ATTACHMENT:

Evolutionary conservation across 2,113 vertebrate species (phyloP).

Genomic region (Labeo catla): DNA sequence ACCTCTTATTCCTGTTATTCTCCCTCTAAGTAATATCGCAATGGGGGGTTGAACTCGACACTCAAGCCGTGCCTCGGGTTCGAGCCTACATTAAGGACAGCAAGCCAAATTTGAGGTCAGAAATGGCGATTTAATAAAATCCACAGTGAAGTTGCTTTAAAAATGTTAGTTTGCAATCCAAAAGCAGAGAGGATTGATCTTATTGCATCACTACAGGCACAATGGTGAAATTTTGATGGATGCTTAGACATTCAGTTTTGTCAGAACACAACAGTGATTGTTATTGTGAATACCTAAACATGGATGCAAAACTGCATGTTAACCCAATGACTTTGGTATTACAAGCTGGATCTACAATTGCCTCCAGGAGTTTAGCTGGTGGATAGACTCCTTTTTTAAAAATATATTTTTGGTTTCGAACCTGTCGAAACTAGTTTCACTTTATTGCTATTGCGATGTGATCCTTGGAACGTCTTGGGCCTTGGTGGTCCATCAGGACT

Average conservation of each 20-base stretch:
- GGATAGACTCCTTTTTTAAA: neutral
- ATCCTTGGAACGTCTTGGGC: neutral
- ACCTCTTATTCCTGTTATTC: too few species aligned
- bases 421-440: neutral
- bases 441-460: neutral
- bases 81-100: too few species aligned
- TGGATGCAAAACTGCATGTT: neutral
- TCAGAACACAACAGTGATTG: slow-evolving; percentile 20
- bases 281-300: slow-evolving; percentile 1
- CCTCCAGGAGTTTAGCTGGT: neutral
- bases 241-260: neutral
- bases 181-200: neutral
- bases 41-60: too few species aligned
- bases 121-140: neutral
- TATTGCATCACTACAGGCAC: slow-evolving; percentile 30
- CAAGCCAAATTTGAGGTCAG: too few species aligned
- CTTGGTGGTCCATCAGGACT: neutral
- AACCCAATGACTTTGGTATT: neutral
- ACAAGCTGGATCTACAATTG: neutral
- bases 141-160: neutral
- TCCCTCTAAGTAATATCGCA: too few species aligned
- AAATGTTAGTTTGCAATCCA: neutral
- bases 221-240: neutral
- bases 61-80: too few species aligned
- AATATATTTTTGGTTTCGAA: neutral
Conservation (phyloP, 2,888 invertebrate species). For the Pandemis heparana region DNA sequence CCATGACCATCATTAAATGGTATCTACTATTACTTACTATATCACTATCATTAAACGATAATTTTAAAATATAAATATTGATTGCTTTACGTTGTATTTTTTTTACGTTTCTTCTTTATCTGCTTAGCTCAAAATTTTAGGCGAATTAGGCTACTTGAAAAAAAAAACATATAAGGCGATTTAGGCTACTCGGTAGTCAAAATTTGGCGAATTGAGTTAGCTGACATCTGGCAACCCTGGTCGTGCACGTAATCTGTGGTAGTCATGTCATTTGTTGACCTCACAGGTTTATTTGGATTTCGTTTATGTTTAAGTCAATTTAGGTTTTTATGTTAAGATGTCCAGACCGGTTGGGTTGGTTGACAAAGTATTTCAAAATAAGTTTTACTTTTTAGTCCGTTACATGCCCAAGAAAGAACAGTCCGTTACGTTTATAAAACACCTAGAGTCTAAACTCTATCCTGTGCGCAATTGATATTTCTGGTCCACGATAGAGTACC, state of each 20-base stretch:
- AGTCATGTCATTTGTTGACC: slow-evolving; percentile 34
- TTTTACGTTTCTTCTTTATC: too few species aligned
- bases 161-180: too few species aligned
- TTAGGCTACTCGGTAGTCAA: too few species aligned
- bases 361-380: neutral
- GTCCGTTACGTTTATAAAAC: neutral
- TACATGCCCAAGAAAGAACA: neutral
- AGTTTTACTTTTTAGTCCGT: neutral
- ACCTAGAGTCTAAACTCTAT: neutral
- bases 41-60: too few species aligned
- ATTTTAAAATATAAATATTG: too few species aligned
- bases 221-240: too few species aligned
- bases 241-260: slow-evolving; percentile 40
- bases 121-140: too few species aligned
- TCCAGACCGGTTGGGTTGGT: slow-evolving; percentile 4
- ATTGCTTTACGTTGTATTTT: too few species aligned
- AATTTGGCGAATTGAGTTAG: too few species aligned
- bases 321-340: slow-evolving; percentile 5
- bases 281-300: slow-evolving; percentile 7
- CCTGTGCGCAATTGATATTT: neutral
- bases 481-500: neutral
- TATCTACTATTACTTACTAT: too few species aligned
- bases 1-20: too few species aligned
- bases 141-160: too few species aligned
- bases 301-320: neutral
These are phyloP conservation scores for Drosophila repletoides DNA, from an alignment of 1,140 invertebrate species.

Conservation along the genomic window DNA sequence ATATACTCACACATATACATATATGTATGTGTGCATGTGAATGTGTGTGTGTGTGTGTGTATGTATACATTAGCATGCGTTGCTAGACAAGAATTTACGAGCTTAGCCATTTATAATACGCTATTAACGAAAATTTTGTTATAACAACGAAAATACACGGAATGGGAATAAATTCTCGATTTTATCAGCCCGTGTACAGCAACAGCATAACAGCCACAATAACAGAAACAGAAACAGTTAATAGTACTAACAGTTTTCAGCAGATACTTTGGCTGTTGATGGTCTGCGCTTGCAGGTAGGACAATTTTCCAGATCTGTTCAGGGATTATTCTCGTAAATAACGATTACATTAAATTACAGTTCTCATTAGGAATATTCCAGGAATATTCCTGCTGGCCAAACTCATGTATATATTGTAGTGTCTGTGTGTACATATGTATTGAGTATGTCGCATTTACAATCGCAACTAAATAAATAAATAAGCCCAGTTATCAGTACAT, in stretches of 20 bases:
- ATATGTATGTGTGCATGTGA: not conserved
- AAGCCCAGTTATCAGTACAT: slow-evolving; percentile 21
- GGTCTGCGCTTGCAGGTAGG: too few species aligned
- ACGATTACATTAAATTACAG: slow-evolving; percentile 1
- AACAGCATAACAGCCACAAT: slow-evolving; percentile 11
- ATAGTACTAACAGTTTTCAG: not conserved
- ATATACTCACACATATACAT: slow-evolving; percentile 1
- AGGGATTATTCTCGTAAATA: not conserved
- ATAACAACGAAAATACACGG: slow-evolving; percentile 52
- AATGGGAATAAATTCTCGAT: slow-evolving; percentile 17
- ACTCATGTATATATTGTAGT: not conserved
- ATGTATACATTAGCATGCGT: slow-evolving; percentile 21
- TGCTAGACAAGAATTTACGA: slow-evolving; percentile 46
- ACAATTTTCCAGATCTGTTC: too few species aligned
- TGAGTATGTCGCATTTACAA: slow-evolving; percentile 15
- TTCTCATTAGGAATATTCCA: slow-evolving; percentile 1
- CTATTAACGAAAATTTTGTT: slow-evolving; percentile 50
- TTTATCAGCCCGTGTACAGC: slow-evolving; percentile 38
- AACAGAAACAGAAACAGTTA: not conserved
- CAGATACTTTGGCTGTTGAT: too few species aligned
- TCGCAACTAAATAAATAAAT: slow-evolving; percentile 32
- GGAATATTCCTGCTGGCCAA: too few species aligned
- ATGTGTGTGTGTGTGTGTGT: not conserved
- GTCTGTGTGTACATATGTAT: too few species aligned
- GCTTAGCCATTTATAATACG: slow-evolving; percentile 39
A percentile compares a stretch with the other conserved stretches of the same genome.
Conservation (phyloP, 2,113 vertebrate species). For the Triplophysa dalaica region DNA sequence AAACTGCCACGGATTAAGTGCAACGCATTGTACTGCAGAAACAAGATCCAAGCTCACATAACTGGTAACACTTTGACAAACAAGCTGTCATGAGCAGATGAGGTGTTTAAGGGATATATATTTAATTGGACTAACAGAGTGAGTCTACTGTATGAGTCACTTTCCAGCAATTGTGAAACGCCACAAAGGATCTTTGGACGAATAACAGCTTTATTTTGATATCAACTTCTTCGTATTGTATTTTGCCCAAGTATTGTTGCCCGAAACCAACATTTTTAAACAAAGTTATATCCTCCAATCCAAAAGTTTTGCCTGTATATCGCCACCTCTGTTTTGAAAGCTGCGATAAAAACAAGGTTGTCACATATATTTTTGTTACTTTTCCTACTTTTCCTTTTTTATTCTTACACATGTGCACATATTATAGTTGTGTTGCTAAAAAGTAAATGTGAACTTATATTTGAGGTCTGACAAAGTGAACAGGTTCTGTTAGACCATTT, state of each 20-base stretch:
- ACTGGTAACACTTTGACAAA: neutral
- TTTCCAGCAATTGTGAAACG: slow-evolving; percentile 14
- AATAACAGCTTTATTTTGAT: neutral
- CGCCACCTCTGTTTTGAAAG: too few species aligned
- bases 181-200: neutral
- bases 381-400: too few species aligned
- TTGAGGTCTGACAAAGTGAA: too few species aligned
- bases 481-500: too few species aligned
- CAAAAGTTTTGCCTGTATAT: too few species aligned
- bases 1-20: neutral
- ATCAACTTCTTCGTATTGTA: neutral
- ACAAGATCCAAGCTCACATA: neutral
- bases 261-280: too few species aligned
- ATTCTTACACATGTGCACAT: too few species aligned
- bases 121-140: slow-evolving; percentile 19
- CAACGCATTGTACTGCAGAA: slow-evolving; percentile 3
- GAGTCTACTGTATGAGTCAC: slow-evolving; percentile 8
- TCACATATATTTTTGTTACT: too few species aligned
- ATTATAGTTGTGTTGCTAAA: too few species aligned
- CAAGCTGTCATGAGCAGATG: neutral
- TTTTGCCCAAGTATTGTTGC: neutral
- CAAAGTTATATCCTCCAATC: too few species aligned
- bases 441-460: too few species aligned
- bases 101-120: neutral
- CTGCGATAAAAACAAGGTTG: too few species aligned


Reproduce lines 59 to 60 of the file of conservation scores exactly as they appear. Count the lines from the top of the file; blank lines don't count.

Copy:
- GGTCTGCGCTTGCAGGTAGG: too few species aligned
- ACGATTACATTAAATTACAG: slow-evolving; percentile 1